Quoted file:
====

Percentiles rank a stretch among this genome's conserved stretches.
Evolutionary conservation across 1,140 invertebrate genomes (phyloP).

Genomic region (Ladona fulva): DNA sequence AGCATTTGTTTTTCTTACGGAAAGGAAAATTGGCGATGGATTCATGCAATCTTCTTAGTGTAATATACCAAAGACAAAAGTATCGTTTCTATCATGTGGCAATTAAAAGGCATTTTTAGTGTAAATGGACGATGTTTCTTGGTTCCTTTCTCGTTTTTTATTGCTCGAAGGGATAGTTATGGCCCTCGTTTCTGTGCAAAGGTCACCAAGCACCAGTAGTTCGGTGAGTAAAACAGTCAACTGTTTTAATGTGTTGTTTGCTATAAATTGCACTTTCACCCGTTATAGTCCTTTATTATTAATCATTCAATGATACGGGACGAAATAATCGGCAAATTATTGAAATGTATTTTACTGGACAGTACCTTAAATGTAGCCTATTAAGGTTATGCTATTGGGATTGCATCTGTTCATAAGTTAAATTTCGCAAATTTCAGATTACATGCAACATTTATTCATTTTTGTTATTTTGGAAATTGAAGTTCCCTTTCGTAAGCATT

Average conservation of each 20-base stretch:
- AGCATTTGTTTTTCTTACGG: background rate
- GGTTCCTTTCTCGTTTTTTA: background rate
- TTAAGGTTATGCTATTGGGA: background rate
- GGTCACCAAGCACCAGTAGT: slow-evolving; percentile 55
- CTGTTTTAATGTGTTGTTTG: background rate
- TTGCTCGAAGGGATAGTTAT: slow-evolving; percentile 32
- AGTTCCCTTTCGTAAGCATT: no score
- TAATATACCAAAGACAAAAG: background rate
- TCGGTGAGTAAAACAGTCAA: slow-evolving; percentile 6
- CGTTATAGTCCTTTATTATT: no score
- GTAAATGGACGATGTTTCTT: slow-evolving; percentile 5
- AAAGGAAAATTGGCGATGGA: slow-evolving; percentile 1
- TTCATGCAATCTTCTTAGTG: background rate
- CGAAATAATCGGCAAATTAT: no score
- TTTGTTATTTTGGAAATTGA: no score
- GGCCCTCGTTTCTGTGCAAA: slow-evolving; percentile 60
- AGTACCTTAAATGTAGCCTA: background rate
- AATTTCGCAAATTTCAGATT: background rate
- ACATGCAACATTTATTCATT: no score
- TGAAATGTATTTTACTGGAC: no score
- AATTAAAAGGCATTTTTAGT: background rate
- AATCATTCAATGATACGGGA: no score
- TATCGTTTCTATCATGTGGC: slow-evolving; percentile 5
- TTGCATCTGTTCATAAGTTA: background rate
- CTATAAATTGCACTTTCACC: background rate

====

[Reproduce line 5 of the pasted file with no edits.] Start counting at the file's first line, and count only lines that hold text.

- AGCATTTGTTTTTCTTACGG: background rate